For the past six years I’ve been working on scaling Shopify, and a large part of that has been related to scaling databases. I’ve been watching the databases space, and specifically Database-as-a-Service (DBaaS) offerings, as we were building one for internal use at Shopify.
This post is a brief analysis of where the DBaaS ecosystem is moving, what have been some of the recent shifts, and why it’s a profitable business.
The mass market of database as a service offering started with Heroku in 2007. They were the first to launch a PostgreSQL offering that could be configured for your app with a single click. It went off really well with the popularity of Rails and Heroku as the easiest hosting solution.
Amazon’s RDS followed in 2009, first supporting only MySQL, and adding support for PostgreSQL in 2013.
Around the same time, Heroku noticed demand for managed Postgres for apps that run outside Heroku, and released the standalone offering.
Whether or not you used Heroku’s Postgres or RDS, having a URL like
postgres://user3123:email@example.com:6212/db982398 felt incredible. It required no DBAs, it was highly available and automatically backed up, and the best minds at Heroku and AWS worked on providing the highest uptime for your databases.
DBaaS and margins
Let’s try to compare Heroku’s pricing to bare EC2 instances.
|Heroku Premium 0
4 Gb RAM / 64 Gb storage
2 vCPUs / 4 Gb RAM / 64 Gb of io1 SSD
|Heroku Premium 4
32Gb RAM / 756 Gb Storage
|EC2 r5.xlarge 2
4 vCPUs / 32 Gb RAM / 756 Gb of io1 SSD
|Heroku Premium 6
122 Gb RAM / 1.5 Tb of storage
|EC2 r5.4xlarge 2
16 vCPU / 128 Gb RAM / 1.5 TB of io1 SSD
1 Cost of a single EC2 instance with a disk is multiplied by 3 to account for High Availability which Heroku provides
2 I chose the r5 instance type as it's memory-optimized and recommended for high-performance databases
To my calculations above, Heroku’s margin is about 2x — in other words, for a Postgres instance that costs you $1,200, Heroku’s infrastructure costs on AWS would be as low as $600. And doesn’t take into account any vendor discounts that AWS usually gives.
RDS’ pricing is close to Heroku in the order of magnitude, which means that AWS has a similar (if not larger) margin because they own the hardware and the internal price of EC2 must be even lower. And if as a cloud provider you can estimate that a typical lifetime of a database is at least couple years, and get an instance reservation and pay upfront, then you can another 60% discount on AWS.
In another words, this is a rough illustration of the actual cost of a database managed for you by Heroku or AWS. In most cases, that cost is well worth it because you save on not having to hire DBAs who’d manage, backup (!) and run your DBs. But on another side, you can see how money is made there.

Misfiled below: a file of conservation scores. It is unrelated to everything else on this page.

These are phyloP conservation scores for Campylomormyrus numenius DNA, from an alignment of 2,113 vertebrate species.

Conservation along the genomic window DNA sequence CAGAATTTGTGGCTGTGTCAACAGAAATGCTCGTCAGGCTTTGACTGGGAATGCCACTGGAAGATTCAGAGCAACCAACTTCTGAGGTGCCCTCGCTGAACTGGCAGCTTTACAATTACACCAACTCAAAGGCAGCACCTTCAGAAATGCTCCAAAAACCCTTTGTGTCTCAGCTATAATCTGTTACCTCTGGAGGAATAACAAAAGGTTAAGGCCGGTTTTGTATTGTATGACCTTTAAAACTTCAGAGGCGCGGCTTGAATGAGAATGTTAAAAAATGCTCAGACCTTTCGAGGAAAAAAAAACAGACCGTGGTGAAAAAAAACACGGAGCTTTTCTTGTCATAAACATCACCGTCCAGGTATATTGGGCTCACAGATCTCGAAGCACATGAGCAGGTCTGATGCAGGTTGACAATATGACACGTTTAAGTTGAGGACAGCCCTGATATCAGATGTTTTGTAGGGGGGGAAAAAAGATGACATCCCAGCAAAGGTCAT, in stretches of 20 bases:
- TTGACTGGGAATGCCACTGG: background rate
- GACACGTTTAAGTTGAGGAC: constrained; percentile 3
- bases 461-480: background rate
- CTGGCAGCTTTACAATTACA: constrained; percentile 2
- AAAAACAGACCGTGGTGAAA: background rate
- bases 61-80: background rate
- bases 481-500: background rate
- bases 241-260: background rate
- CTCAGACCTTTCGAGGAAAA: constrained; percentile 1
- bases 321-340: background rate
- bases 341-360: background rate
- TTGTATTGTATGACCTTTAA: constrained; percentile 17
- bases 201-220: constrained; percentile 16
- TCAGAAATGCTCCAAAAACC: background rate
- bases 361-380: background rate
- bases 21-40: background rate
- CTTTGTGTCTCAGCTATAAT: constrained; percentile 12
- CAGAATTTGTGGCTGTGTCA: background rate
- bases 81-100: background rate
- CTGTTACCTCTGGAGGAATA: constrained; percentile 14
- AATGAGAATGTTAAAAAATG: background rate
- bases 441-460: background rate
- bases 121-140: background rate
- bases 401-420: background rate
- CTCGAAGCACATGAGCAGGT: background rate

Like many cloud offerings built on top of Compute, DBaaS is a highly marginal business that players are interested in getting into.
Demand for scalable databases
All these companies that launched on of Heroku’s and AWS’ database offerings have been growing, and many of them (surprisingly) no longer fit into a single database. For some of them the constraint is the data volume, and for others it’s the write throughput. There’s always a limit for what a single compute instance can do, even if it’s a well tuned database configuration running in 96 CPUs.
It’s common to implement application-level sharding, but that incurs higher complexity and (often) an open-heart surgery of production data. Sometimes, it’s much cheaper to do sharding on a layer below the application.
This spawned the next generation of database offerings, such as PlanetScale (aka hosted Vitess), Aurora, and Hyperscale (aka Citus managed by Microsoft). All of them give something that looks like the same relational MySQL or Postgres, but provides ‘automatic’ horizontal scaling behind.
Same happened for non-relational databases like Redis. Redis Labs started from offering single Redis instances and moved to Redis Cluster that scales behind the scenes.
This is a great time to run and sell value added infrastructure on compute, and the larger you get, the cheaper that infrastructure is for you to run due discounts and reservations from your cloud provider.
Large companies would run things internally, but there’s a decent market for small and medium size companies who’re willing to pay for their databases to be hosted by someone, as hiring DBAs is even harder than hiring SREs.
We’re starting to see the rise of managed, horizontally scalable databases as a service. Single instance databases would merely come as a thing for small apps, or as building block of orchestrated systems like Vitess.